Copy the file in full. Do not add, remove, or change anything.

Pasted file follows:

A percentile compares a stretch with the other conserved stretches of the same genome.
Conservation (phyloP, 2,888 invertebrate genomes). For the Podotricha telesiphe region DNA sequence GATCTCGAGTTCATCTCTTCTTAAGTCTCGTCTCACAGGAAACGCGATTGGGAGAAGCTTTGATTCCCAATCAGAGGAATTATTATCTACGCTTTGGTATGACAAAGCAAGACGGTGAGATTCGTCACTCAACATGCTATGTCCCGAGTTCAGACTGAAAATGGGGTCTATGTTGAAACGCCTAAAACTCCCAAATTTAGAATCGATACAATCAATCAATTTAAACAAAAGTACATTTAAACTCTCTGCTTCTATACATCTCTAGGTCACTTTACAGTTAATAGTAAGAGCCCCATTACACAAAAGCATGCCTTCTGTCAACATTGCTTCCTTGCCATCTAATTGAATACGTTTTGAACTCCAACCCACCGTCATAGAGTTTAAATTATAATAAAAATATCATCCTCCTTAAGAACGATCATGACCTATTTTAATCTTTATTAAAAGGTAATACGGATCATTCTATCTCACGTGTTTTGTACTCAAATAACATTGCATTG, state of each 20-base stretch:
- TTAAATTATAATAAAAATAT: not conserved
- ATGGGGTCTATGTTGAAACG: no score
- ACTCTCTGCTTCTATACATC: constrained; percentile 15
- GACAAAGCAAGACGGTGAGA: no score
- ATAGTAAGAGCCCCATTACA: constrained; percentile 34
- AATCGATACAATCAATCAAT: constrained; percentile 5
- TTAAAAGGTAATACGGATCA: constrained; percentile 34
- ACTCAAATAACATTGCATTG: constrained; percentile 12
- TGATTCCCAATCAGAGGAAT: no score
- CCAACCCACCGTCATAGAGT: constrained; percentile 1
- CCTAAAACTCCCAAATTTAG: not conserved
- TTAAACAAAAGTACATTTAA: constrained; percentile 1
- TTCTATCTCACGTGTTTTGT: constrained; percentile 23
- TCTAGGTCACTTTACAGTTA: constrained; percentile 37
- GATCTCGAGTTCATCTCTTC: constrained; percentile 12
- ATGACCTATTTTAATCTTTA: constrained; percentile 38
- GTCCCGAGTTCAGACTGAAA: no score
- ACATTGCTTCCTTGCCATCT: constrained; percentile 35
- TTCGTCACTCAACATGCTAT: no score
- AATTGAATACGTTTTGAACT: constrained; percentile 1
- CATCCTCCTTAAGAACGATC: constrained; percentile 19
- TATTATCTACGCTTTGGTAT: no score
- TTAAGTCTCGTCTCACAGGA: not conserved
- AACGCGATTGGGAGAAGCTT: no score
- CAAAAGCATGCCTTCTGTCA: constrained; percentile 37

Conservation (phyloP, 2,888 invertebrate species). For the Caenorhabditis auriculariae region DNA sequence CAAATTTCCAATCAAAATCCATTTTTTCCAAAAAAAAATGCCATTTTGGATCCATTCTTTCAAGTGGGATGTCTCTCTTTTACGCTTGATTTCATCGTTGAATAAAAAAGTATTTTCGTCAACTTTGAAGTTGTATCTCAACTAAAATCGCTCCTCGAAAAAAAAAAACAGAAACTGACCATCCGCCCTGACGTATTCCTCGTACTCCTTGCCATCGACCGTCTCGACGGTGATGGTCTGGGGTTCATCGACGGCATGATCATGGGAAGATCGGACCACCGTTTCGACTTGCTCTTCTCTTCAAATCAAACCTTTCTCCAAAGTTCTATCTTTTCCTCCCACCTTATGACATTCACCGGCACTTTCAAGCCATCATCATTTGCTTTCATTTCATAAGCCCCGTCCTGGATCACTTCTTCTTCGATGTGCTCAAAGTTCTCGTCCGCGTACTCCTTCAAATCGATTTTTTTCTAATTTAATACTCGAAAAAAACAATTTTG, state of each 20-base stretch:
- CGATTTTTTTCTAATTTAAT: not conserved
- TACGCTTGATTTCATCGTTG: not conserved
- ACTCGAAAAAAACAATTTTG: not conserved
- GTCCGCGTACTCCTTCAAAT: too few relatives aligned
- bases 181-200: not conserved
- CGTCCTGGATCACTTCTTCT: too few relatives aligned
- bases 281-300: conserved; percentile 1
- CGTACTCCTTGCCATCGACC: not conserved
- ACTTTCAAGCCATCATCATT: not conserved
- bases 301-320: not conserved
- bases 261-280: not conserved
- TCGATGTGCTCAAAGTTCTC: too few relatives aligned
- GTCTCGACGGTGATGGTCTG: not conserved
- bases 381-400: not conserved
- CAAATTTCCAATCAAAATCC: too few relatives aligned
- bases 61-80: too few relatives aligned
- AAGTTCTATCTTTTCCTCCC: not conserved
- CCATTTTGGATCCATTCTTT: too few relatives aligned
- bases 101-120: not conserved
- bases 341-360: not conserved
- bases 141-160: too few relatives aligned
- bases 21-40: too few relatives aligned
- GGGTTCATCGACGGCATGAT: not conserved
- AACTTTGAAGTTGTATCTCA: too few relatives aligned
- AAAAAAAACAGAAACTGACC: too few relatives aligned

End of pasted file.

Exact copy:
A percentile compares a stretch with the other conserved stretches of the same genome.
Conservation (phyloP, 2,888 invertebrate genomes). For the Podotricha telesiphe region DNA sequence GATCTCGAGTTCATCTCTTCTTAAGTCTCGTCTCACAGGAAACGCGATTGGGAGAAGCTTTGATTCCCAATCAGAGGAATTATTATCTACGCTTTGGTATGACAAAGCAAGACGGTGAGATTCGTCACTCAACATGCTATGTCCCGAGTTCAGACTGAAAATGGGGTCTATGTTGAAACGCCTAAAACTCCCAAATTTAGAATCGATACAATCAATCAATTTAAACAAAAGTACATTTAAACTCTCTGCTTCTATACATCTCTAGGTCACTTTACAGTTAATAGTAAGAGCCCCATTACACAAAAGCATGCCTTCTGTCAACATTGCTTCCTTGCCATCTAATTGAATACGTTTTGAACTCCAACCCACCGTCATAGAGTTTAAATTATAATAAAAATATCATCCTCCTTAAGAACGATCATGACCTATTTTAATCTTTATTAAAAGGTAATACGGATCATTCTATCTCACGTGTTTTGTACTCAAATAACATTGCATTG, state of each 20-base stretch:
- TTAAATTATAATAAAAATAT: not conserved
- ATGGGGTCTATGTTGAAACG: no score
- ACTCTCTGCTTCTATACATC: constrained; percentile 15
- GACAAAGCAAGACGGTGAGA: no score
- ATAGTAAGAGCCCCATTACA: constrained; percentile 34
- AATCGATACAATCAATCAAT: constrained; percentile 5
- TTAAAAGGTAATACGGATCA: constrained; percentile 34
- ACTCAAATAACATTGCATTG: constrained; percentile 12
- TGATTCCCAATCAGAGGAAT: no score
- CCAACCCACCGTCATAGAGT: constrained; percentile 1
- CCTAAAACTCCCAAATTTAG: not conserved
- TTAAACAAAAGTACATTTAA: constrained; percentile 1
- TTCTATCTCACGTGTTTTGT: constrained; percentile 23
- TCTAGGTCACTTTACAGTTA: constrained; percentile 37
- GATCTCGAGTTCATCTCTTC: constrained; percentile 12
- ATGACCTATTTTAATCTTTA: constrained; percentile 38
- GTCCCGAGTTCAGACTGAAA: no score
- ACATTGCTTCCTTGCCATCT: constrained; percentile 35
- TTCGTCACTCAACATGCTAT: no score
- AATTGAATACGTTTTGAACT: constrained; percentile 1
- CATCCTCCTTAAGAACGATC: constrained; percentile 19
- TATTATCTACGCTTTGGTAT: no score
- TTAAGTCTCGTCTCACAGGA: not conserved
- AACGCGATTGGGAGAAGCTT: no score
- CAAAAGCATGCCTTCTGTCA: constrained; percentile 37

Conservation (phyloP, 2,888 invertebrate species). For the Caenorhabditis auriculariae region DNA sequence CAAATTTCCAATCAAAATCCATTTTTTCCAAAAAAAAATGCCATTTTGGATCCATTCTTTCAAGTGGGATGTCTCTCTTTTACGCTTGATTTCATCGTTGAATAAAAAAGTATTTTCGTCAACTTTGAAGTTGTATCTCAACTAAAATCGCTCCTCGAAAAAAAAAAACAGAAACTGACCATCCGCCCTGACGTATTCCTCGTACTCCTTGCCATCGACCGTCTCGACGGTGATGGTCTGGGGTTCATCGACGGCATGATCATGGGAAGATCGGACCACCGTTTCGACTTGCTCTTCTCTTCAAATCAAACCTTTCTCCAAAGTTCTATCTTTTCCTCCCACCTTATGACATTCACCGGCACTTTCAAGCCATCATCATTTGCTTTCATTTCATAAGCCCCGTCCTGGATCACTTCTTCTTCGATGTGCTCAAAGTTCTCGTCCGCGTACTCCTTCAAATCGATTTTTTTCTAATTTAATACTCGAAAAAAACAATTTTG, state of each 20-base stretch:
- CGATTTTTTTCTAATTTAAT: not conserved
- TACGCTTGATTTCATCGTTG: not conserved
- ACTCGAAAAAAACAATTTTG: not conserved
- GTCCGCGTACTCCTTCAAAT: too few relatives aligned
- bases 181-200: not conserved
- CGTCCTGGATCACTTCTTCT: too few relatives aligned
- bases 281-300: conserved; percentile 1
- CGTACTCCTTGCCATCGACC: not conserved
- ACTTTCAAGCCATCATCATT: not conserved
- bases 301-320: not conserved
- bases 261-280: not conserved
- TCGATGTGCTCAAAGTTCTC: too few relatives aligned
- GTCTCGACGGTGATGGTCTG: not conserved
- bases 381-400: not conserved
- CAAATTTCCAATCAAAATCC: too few relatives aligned
- bases 61-80: too few relatives aligned
- AAGTTCTATCTTTTCCTCCC: not conserved
- CCATTTTGGATCCATTCTTT: too few relatives aligned
- bases 101-120: not conserved
- bases 341-360: not conserved
- bases 141-160: too few relatives aligned
- bases 21-40: too few relatives aligned
- GGGTTCATCGACGGCATGAT: not conserved
- AACTTTGAAGTTGTATCTCA: too few relatives aligned
- AAAAAAAACAGAAACTGACC: too few relatives aligned